Royal Irish Rifles, the Somme, 1916
Royal Irish Rifles, the Somme, 1916

Exactly one hundred years ago today, Germany decided to go ahead and poke a bunch of bears and marched its army into Belgium, provoking Britain into declaring war on Germany. The first four days of the month had been dedicated to Germany declaring war on Russia and France. And just like that, what began as a tragedy for the Austro-Hungarian royal family developed into the first global war, which would rage on for four years and nearly destroy an entire generation.

There were a lot of factors that led to the outbreak of World War I, but a big one was the complicated series of treaties and alliances that developed throughout Europe in the 19th century. Although the countries swapped partners more frequently than the Kardashians, eventually it settled down into the Triple Alliance (Germany, Austria-Hungary, and Italy) and the Entente Cordiale (Britain and France, which later also included Russia thanks to the Anglo-Russian Convention, turning it into the Triple Entente). Ironically, many of these agreements were entered into in an attempt to keep all these European countries from destroying each other. Guess how that worked out?

It might, actually, have been effective if Germany hadn’t gone and gotten itself a megalomaniacal (and possibly brain-damaged) emperor who decided to entertain himself by entering into a naval arms race with Britain. Although Kaiser Wilhelm was first cousins with the English king, George V, he had no problems pushing his kinsman towards a real-life game of Battleship. Other powers throughout Europe uneasily noted the massive weapons these two were stockpiling and said, ‘hey, maybe we should start pumping out weapons too, just in case.’ And so, they did.

Meanwhile, over in Eastern Europe, things were tense (some things never change). Austria-Hungary reached out and nabbed Bosnia and Herzegovina from the crumbling Ottoman Empire, which the Bosnians and Herzegovinians weren’t too pleased about. Neither were the Serbians and Russians. The whole region descended into a chaotic state of war in 1912 and by 1913 was seriously unstable. The following year, the heir to the Austrian throne, Franz Ferdinand, thought Bosnia would be a great place to visit and put in some facetime. Guess how that worked out? Interestingly, though, the Austrian people didn’t even seem to care that their future king was dead. Austrian authorities in Sarajevo, however, did care (or maybe they were just looking for a reason to go and kick some Serbian ass) and soon there was rioting in Sarajevo while authorities started violently suppressing ethnic Serbs throughout the Austro-Hungarian Empire.

The European superpowers swung into action and tried using some diplomacy to quell this crisis, but Austria-Hungary was out for blood and delivered a set of demands to Serbia that were deliberately made unacceptable, in order to provoke a war. When Serbia had the gall to reject two of the demands, Austria-Hungary declared war on 28 July. Russia, realising that a victory would mean increasing Austro-Hungarian power in the Balkans, mobilised on behalf of the Serbians the following day. Germany threatened to declare war on Russia if they didn’t cease to mobilise, and though Russia offered to negotiate with Germany, Germany wouldn’t have it and declared war anyway on 1 August. At the same time, Germany ordered France to remain neutral. And then Germany attacked Luxembourg on the 2 and declared war on France on the 3. And then Britain entered the fray and it turned into a complete shitstorm, if you will.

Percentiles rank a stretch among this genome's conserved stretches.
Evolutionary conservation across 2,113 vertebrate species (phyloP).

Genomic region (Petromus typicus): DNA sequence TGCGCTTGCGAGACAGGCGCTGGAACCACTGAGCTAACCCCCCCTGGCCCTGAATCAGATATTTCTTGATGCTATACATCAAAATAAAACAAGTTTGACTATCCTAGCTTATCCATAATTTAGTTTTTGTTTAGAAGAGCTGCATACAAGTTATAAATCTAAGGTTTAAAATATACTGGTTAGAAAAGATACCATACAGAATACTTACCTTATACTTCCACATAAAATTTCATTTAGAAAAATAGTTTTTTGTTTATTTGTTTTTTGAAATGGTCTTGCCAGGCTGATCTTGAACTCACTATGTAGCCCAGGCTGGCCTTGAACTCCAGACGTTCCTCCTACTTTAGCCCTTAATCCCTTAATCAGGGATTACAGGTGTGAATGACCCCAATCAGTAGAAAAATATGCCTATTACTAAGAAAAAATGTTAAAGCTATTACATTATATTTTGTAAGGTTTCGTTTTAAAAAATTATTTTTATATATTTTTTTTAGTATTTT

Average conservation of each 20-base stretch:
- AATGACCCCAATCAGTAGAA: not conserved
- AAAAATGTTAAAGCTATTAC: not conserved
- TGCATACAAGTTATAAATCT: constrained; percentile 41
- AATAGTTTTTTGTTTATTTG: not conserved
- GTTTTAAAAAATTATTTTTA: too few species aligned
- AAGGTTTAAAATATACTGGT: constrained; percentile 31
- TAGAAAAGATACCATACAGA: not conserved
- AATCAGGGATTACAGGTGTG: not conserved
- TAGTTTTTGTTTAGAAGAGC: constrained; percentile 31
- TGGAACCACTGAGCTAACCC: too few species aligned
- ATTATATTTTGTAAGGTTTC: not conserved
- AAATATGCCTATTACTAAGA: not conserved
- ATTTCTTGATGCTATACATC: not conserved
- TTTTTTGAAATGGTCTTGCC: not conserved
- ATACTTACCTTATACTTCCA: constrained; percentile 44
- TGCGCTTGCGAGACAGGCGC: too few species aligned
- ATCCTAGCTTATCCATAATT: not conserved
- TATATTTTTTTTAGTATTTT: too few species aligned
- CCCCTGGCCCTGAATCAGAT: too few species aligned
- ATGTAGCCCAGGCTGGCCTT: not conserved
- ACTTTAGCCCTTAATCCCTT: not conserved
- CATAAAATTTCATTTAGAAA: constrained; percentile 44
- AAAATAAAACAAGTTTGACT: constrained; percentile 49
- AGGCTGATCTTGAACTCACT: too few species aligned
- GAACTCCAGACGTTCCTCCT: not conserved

By 1918, most of the countries involved had lost their monarchies and a massive chunk of their able-bodied menfolk. Harsh reparations against Germany fuelled the resentment that would help lead to the rise of Hitler and the Third Reich, while Russia emerged as a communist state, and the creation of numerous countries in Eastern Europe, splintered off from former empires but each containing significant ethnic minorities that did not always get along at all, caused some problems we’re still facing to this day. The ancient Ottoman empire, tottering already at the start of the war, collapsed completely, while in Britain stability was threatened by a serious economic recession immediately following the war and by the increasing assertiveness of Commonwealth nations that, having helped Britain win the war, were not so inclined to remain subordinate. The women of Britain followed a similar thought process, and were finally given the vote shortly after World War I ended. China, which had sent thousands of labourers to France during the conflict, very reasonably asked that the German colonial holding of Jiaozhou Bay be returned to them. The Allies not only refused the request, but granted all of Germany’s pre-war territories and rights in China to Japan (which was on the side of the allies during the war), seriously pissing off the Chinese, who refused to sign the Treaty of Versailles and instead signed a separate peace treaty with Germany in 1921.

Despite the fact that World War I was known as ‘the Great War’ and ‘The War to End All Wars,’ it was, sadly not to be. Less than

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